AILA asserted the proposed changes to E-Verify would significantly change the requirements and burdens placed on E-Verify employers; thus, it constitutes a legislative rule under Section 553 of the Administrative Procedure Act (APA), which requires notice and comment rulemaking before they can be lawfully implemented.

    I will note that a Federal Judge recently found DHS failed to utilize this same type of notice and comment rulemaking in implementing the 17-month OPT STEM extension and voided the extension. Thus, DHS may be making a similar mistake in this case without notice and comment rulemaking.

    AILA also asserted rulemaking was required to the extent that these changes would be applied to federal contractors. The Federal Acquisition Regulation (FAR) does not allow a federal contractor to “perform additional employment verificationusing E-Verify for any employee whose employment eligibility was previously verified by the contractor through” E-Verify. DHS cannot unilaterally impose E-Verify changes on federal contractors by revising the Memorandum of Understanding (MOU) because the E-Verify obligations of federal contractors are already set forth in the FAR. Thus, an amendment, with the full notice and comment process, would be required to impose these new burdens.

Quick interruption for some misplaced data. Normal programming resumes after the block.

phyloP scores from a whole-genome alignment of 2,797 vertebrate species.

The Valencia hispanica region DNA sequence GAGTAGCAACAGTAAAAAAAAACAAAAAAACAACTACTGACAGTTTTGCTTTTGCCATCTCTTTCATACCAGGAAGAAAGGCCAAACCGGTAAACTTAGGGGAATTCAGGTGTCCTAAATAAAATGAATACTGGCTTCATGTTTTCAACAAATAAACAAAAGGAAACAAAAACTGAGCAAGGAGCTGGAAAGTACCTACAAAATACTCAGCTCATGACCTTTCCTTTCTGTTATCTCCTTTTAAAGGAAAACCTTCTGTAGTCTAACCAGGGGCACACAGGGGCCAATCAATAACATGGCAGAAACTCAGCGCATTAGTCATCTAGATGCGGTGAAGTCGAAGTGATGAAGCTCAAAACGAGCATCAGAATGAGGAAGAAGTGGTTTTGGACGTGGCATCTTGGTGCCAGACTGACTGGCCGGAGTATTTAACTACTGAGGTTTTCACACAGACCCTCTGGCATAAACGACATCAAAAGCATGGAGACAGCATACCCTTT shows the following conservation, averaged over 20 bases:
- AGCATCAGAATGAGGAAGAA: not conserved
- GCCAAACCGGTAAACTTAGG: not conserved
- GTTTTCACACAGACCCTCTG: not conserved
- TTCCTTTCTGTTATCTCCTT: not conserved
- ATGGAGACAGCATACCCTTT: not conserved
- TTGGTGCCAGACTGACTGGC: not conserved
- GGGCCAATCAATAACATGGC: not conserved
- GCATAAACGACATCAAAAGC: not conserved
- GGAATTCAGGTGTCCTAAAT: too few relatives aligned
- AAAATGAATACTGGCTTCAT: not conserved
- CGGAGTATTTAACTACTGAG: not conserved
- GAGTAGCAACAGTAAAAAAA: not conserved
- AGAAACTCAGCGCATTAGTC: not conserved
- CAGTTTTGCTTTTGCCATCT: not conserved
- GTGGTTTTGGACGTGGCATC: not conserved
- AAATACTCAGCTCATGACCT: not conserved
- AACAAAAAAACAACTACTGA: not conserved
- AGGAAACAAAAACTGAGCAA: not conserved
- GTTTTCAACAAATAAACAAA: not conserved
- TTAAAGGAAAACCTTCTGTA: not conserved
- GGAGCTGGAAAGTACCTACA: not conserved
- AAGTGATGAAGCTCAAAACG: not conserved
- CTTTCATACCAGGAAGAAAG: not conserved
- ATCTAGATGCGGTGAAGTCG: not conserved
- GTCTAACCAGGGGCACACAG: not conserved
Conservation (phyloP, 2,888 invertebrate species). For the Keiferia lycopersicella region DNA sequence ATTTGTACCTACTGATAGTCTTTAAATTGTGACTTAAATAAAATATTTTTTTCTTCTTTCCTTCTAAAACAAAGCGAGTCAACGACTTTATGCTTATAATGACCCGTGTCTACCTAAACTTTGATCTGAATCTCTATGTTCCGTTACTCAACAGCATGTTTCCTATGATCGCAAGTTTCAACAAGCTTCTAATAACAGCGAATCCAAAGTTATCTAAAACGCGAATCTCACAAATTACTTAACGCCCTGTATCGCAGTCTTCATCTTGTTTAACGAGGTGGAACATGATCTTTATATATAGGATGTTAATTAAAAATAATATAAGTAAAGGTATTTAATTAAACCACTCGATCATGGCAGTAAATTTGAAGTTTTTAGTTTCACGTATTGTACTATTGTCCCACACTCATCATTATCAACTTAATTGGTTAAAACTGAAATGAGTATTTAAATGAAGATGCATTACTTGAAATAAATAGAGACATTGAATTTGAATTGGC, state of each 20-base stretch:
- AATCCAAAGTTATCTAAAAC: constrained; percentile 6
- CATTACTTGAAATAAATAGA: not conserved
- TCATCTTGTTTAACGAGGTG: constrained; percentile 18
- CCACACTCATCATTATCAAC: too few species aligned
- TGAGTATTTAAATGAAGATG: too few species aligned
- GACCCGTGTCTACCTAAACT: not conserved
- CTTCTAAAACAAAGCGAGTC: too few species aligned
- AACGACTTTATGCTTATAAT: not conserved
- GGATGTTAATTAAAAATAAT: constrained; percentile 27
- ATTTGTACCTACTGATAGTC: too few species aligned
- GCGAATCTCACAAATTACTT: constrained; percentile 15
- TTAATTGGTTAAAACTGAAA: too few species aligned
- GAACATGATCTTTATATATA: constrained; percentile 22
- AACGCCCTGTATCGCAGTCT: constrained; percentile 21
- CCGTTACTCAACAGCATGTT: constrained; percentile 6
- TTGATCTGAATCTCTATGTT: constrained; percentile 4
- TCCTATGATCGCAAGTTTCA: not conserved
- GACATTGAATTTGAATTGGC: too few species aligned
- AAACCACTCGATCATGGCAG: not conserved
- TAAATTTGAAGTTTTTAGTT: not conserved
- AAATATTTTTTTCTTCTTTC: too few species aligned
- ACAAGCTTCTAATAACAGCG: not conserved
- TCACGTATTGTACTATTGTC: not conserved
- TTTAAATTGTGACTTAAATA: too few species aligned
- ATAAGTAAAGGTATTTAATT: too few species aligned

Furthermore, AILA argued DHS’s proposal did not provide any substantive policy justification in its supporting statement for the change. This is despite the fact that the proposal would impose substantial new burdens and obligations on E-Verify employers. The failure to provide a policy justification deprives the public of the opportunity to meaningfully assess the costs and benefits of the proposed changes.

    Finally, AILA argued, under this proposed revision, E-Verify employers who follow the proposed MOU’s three-day reverification procedure rather than the strict expiration date rule found in the I-9 reverification regulation could unintentionally find themselves in violation of INA §274A(a)(2), and for federal contractors, this could lead to debarment. The proposal does not contain a safe harbor provision from a knowingly continuing to employ violation.

    I will be following these E-Verify proposed revisions by DHS and update you on any new developments.